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Soft Drinks - Sugar Explained!

If you are an avid gym goer, or you get your daily exercise from walking, running or playing a sport, then you will probably watch what you eat as well. You will be used to looking at calories, fat content and sugar levels in different foods. What you may not be so aware of is the calories in everyday drinks.

I was thinking about this the other day as I looked around a café I had popped into to get a soft drink. It was a warm day and I really needed a thirst quenching cold drink. However, other than water, pretty much all the other options were drinks such as Coke, Tango, Oasis, Lucozade or Ribena and when I looked at the cans and cartons I was gobsmacked at the huge amounts of sugar in them.

The UK loves soft drinks, getting through 14.8 billion litres last year, which equates to 232 litres each! Sugary soft drinks are packed full of empty calories, which means they contain a lot of sugar but have no nutritional value. Our body can store unused sugar as fat, so it is well worth being aware how much sugar is in the everyday drinks we see on the supermarket shelves.

Having done a bit of research, we thought teaspoons of sugar was the best measure, as you can understand, visualise and even measure that amount of sugar out.



Have a look below at some of the most popular cold drinks and their sugar content in teaspoons.

• Coca Cola (500ml) contains 13 teaspoons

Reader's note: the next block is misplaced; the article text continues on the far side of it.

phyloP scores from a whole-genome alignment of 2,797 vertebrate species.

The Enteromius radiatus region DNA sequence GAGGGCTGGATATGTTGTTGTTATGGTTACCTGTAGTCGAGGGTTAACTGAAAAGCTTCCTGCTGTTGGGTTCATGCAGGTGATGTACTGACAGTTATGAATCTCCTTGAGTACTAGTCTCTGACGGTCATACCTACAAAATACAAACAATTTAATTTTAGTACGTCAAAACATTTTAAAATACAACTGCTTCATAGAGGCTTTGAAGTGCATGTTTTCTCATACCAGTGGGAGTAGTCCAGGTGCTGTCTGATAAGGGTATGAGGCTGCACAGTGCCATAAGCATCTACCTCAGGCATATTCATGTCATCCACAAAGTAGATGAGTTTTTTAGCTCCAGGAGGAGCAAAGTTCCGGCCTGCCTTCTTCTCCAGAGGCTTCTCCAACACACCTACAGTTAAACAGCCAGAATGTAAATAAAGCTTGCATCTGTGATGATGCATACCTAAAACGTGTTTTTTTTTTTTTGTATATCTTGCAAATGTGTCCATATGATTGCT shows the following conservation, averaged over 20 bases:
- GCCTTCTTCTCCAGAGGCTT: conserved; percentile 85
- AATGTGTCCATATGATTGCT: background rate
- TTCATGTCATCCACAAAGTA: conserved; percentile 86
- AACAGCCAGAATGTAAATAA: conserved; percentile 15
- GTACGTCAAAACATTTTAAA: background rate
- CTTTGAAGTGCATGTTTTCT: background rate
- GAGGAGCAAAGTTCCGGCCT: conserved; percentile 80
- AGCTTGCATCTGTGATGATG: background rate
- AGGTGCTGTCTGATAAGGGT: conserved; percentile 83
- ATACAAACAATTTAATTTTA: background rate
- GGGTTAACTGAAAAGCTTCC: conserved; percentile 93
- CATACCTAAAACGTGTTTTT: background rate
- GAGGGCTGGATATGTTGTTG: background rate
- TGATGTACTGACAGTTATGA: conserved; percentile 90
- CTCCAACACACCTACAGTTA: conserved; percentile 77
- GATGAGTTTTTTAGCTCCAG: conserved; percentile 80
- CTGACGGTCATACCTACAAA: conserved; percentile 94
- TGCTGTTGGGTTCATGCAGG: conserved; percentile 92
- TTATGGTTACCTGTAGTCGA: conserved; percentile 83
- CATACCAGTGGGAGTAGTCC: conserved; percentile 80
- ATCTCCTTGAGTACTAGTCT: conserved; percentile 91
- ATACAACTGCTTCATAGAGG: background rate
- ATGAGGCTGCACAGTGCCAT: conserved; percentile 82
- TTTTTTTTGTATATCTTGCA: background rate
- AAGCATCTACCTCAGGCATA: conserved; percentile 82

• Frijj chocolate milkshake (471ml) contains 12 teaspoons
• Capri-Sun (330ml) contains 8 teaspoons
• Ribena (288ml) contains 7 teaspoons
• Volvic flavoured water (500ml) contains 5 teaspoons
• Tap water contains 0 teaspoons!

So, what are the alternatives?

Well at home, there are lots of options : -



• Fizzy water (less than 25p from the supermarket for 2 Litres); add just a splash of squash to liven it up!
• Iced tea – Make a large batch of herbal or fruit tea and serve it chilled over ice.
• Vegetable juice – Try adding a splash of lemon juice to vegetable juices. What about avocado, celery, cucumber and lime?
• Coconut water – Unsweetened coconut water is a great healthy choice.

But what about at the shops?



• Try 'no sugar' fizzy drink alternatives like Coke Zero and Sprite Zero
• Go pure and buy an ice cold bottled water, or fizzy water if you prefer.
• Fresh Milk - Milk contains 4.7 per cent natural sugars (lactose) but the body processes this differently from sucrose and fructose, so it’s fine.

Whatever you choose to drink, just take a minute to think… and make an educated choice!